We all know why a Swiss knife is way better than a simple knife – it can do many more things for you. So is the case with Asset Allocation in a portfolio. It enables the diversification of assets, the ensemble being such that it allows returns from various spheres, thereby not letting the
not-so-favourable performance of a particular asset affect the rest of your portfolio returns.
A rare trait of financial planning, Asset Allocation revolves around the distribution of money (to be invested) across various investment avenues or assets. Asset Allocation forms the basis of investment strategy, as it is one of the only scientific ways of building the portfolio. Usually, nearly 90% of the returns of a portfolio come from its Asset Allocation model, as this clearly breaks away from the myth of timing the market!
With the able guidance of a financial planner, Asset Allocation can prove to be a highly effective tool. A financial planner is in the right position to gauge the investor’s risk profile based on a focused questionnaire indicative of the risk appetite, cash flows, return expectations, and the investor’s overall financial goals. This leads the investor and his/her financial planner to arrive at the degree of risk that can be taken and thereby evolves a risk matrix.
What’s even more interesting is that the process of Asset Allocation is a dynamic one. It involves Strategic Allocation based on the kind of risk appetite – conservative, moderate or aggressive – the investor has. Asset Allocation is largely done on this basis across asset classes. However, it has two additional approaches that need to be understood – Re-balancing and Tactical Allocation.
Re-balancing is a disciplined method that depends on market movements. It evaluates the portfolio with respect to the directional shifts in the market, thereby reviewing the constitution of the portfolio and reverting to the mean asset allocation, allowing a +/- 10% deviation. Re-balancing ensures that one sticks to the pre-determined Asset Allocation plan and that the investment remains within the fine boundaries of the investor’s risk profile.
Tactical Allocation stems from a different standpoint as it is a temporary strategy based on investment view. It centres on altering investment proportions to take advantage of market inefficiencies causing differences in expected performance of various asset classes. Herein, the expected performance of broad asset classes is evaluated over a medium term, unlike the ordinary retail investor’s approach of attempting to predict which individual assets are likely to rally next. Usually, Tactical Asset Allocation allows a +/- 20% deviation from the mean, and is predominantly focused on the equity asset class.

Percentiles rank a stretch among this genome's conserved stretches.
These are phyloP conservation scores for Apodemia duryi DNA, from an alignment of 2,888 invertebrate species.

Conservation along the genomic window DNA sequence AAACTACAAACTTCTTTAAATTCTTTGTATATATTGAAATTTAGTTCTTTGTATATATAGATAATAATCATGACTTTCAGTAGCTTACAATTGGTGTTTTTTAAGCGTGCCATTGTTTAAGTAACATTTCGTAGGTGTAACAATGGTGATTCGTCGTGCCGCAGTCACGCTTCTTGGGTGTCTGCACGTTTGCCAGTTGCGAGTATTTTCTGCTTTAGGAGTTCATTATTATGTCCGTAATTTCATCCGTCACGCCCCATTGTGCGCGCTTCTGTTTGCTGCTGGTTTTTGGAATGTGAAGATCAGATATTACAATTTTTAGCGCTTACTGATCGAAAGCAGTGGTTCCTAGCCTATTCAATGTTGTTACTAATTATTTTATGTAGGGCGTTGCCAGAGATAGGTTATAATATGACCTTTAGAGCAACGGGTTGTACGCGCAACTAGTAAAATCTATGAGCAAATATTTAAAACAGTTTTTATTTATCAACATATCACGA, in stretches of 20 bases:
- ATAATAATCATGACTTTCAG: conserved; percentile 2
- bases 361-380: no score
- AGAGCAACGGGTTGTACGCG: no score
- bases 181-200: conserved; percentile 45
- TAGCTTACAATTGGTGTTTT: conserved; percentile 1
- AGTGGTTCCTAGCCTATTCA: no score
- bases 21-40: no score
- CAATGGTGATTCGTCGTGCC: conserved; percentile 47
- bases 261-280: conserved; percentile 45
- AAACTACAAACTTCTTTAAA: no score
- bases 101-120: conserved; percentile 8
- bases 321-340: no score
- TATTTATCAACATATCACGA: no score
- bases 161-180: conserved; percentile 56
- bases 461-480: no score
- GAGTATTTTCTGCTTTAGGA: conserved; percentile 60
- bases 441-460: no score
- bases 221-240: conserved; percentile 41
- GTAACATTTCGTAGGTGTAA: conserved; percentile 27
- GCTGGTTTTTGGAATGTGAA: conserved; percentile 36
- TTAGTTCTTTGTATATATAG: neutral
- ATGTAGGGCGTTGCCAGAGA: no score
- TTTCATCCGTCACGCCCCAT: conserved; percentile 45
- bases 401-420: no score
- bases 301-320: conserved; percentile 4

Overall, asset allocation is a good bet to counter market uncertainties because firstly the pay-off is much better over the longer term. Secondly, it provides consistent returns, which is every investor’s natural lookout. Thirdly, it reduces the volatility effect on the portfolio which makes it highly suited to the investor. Thus, Asset Allocation helps the portfolio to perform consistently, irrespective of which asset class is likely to perform well during which period, so as to minimize volatility.
One of the primary advantages of Asset Allocation is that it allows setting of a definite and traceable benchmark. For example, if the equity benchmark has seen a return of about 15% for the year, and the debt benchmark of about 8%, a 60:40 Equity: Debt portfolio should be expected to provide a weighted average return of 10.2%. While analyzing the impact of investment decisions on portfolio returns, one can look at this blended benchmark return number to judge if the portfolio has done well. This blended benchmark return can, of course, be achieved or beaten only if the asset allocation of 60:40 is followed as agreed upon. If there are too many deviations from the same, the portfolio could be chasing trends arbitrarily leading to an end state that is far from desirable.
All in all, Asset Allocation cannot be followed in an ad hoc fashion. It is a disciplined strategy and forms the pillar of investment. Once incorporated, its impact is significant to the portfolio and beneficial to the overall financial planning and as it dots the landscape of an investor’s financial goals.
Disclaimer: The views expressed in the articles are personal of the authors and do not reflect the views of Kotak Mahindra Bank Ltd.